Banks Join CUs in Blasting Proposed CDFI Rules

Banking trade groups joined CUNA and NAFCU in criticizing proposed changes to the CDFI Certification process. Learn why.

David Baumann


Dec 8



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David Baumann

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David Baumann

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Banking trades align with credit union groups in criticism of new CDFI Certification process.

Banking trade groups this week panned proposed changes to the CDFI program—joining credit union associations in saying the rule would severely harm existing CDFIs.

Michael Emancipator, vice president and regulatory counsel at the Independent Community Bankers of America, said the changes proposed to the CDFI program would “irreversibly harm existing CDFI banks and prevent other banks from seeking the certification.”

CUNA and NAFCU leveled a similar criticism of the rule.

The Treasury Department and its CDFI Fund have proposed updates to the rules governing the CDFI program, contending that the current rules do not capture sufficient information about CDFIs.

Concerns Expressed by Banking Groups


However, Emancipator said that CDFI Fund officials have only provided a “perfunctory purpose for changing the information collection, possibly in violation of administrative laws that the fund is required to follow.” He urged the Office of Management and Budget to reject the proposal.

Emancipator added the most concerning revision was a dramatic expansion of information collected for determining the primary mission of a CDFI applicant, saying, “ICBA believes that these changes are unduly burdensome and risky to the safety and soundness of CDFIs that are prohibited from enacting risk mitigating measures, such as risk-based pricing or alternative product structure.”

He said the CDFI Fund should simply use the data already collected by a bank’s regulator.

Because CDFIs serve many un- or under-banked people, the risk profile of those customers may dictate pricing for a financial service that is not the same as the fees charged to other customers, he added. For instance, the proposal would require that certified CDFIs charge an interest rate no higher than 36% on short-term, small-dollar loans, which would keep some banks from offering those products.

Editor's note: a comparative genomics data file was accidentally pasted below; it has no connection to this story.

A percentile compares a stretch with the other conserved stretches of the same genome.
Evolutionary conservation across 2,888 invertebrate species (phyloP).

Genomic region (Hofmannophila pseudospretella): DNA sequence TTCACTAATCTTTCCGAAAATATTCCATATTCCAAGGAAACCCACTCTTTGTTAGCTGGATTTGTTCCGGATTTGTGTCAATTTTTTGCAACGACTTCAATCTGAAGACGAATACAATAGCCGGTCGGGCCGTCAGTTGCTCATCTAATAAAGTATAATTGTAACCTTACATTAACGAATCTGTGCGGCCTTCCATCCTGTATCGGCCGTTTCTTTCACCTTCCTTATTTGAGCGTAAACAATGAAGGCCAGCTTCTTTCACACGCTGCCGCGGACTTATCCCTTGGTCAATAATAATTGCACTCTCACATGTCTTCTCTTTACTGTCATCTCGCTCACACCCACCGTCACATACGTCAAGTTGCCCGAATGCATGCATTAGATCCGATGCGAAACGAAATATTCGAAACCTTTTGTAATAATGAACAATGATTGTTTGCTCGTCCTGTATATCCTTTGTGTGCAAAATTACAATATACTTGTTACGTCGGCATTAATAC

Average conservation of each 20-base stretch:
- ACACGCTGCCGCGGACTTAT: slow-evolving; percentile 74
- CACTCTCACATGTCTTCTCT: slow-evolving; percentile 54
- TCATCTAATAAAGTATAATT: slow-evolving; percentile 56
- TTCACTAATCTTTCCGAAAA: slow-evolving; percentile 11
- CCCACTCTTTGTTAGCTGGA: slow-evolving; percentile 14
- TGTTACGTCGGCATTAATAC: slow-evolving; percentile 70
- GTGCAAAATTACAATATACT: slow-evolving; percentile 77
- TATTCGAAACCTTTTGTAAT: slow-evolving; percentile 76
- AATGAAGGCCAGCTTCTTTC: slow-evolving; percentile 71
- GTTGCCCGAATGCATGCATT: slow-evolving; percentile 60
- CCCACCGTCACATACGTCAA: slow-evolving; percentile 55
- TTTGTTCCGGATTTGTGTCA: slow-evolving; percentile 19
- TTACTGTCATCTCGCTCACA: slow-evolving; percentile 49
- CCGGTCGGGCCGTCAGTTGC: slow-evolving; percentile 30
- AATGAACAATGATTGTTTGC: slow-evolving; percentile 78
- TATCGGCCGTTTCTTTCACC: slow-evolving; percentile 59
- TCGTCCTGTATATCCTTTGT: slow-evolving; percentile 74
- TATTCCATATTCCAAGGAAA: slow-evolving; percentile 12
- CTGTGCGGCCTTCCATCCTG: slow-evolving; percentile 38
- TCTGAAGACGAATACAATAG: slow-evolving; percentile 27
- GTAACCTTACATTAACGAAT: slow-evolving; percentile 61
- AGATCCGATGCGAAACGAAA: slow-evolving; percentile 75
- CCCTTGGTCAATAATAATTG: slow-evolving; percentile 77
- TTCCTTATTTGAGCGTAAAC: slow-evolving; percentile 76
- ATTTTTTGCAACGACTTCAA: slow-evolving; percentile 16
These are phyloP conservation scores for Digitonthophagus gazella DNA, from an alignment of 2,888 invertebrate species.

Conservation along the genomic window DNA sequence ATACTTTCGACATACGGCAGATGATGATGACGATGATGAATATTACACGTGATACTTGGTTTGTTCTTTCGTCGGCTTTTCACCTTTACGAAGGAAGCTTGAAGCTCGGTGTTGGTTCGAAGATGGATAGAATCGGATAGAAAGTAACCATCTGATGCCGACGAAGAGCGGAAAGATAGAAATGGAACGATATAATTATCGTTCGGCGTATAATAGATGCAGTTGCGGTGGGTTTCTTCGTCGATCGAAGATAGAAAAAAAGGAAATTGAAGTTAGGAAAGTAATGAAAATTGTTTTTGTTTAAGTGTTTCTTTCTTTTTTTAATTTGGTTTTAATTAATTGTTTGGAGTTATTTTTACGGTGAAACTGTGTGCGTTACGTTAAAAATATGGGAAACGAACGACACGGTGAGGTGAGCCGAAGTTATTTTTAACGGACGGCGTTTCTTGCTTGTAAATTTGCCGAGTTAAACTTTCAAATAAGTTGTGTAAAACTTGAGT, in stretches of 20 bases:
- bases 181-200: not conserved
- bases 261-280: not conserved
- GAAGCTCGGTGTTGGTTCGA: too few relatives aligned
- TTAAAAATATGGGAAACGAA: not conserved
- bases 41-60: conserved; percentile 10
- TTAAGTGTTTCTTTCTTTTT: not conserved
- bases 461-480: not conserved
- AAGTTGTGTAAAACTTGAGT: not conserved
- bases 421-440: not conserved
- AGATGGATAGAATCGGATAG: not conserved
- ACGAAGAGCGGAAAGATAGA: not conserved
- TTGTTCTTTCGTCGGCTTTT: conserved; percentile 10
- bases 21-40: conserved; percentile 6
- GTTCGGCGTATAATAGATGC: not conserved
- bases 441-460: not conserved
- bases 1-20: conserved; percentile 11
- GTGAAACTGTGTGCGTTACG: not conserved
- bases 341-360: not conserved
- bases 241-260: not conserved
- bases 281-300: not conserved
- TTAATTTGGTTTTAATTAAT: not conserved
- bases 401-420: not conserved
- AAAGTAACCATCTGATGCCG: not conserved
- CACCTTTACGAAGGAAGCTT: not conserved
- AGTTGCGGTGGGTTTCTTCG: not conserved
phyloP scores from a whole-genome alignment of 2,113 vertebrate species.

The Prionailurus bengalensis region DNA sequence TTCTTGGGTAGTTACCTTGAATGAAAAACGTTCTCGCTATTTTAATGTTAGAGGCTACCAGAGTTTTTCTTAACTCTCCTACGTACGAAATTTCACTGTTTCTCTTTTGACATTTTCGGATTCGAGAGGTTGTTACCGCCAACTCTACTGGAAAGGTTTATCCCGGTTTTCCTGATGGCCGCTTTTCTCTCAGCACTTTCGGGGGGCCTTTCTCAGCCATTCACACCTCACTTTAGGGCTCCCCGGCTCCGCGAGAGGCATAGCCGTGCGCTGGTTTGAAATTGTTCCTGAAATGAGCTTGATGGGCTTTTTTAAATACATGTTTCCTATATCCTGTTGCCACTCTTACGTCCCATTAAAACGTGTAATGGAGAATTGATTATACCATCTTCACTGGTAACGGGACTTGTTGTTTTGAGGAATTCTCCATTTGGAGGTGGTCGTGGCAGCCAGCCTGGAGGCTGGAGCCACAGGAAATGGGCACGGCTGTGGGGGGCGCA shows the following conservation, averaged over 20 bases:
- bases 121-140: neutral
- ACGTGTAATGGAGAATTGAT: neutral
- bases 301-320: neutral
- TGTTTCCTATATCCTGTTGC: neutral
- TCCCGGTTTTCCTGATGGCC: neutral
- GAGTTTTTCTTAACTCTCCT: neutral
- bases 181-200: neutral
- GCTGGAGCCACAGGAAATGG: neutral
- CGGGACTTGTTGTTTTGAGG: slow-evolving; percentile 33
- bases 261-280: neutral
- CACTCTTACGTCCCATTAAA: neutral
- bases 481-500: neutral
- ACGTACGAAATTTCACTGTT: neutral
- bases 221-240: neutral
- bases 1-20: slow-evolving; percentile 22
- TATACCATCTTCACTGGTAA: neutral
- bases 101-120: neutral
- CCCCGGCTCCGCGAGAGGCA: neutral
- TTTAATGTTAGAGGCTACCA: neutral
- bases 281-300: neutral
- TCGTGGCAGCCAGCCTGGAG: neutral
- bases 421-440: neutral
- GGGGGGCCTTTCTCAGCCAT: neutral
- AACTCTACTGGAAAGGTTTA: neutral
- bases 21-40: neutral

The American Bankers Association agreed that the proposed rule would make it more difficult for banks to gain CDFI Certification.

“If finalized as currently proposed, the new standards could disadvantage current CDFIs relative to new applicants, make it difficult for CDFIs to offer products and services responsive to community needs, and negatively impact the ability of rural CDFIs to meet certification standards,” Sabrina Bergen, the trade group’s senior vice president of strategic engagement, wrote in a letter to the CDFI Fund.

Bergen said that certified CDFIs would have only 12 months to submit a recertification application but would be required to meet new Target Market benchmarks over an average of the past three years.

“As a result, CDFI banks that have been operating in compliance with existing certification standards may be penalized, and risk losing their certification without any opportunity to adjust their operations to meet the new requirements,” she wrote.

Bergen also criticized a proposal that certification applicants refrain from offering products and charging fees that fund officials have determined are inconsistent with community development mission principles, saying that the ability to offer flexible financing options is necessary in serving low-to-moderate income people.


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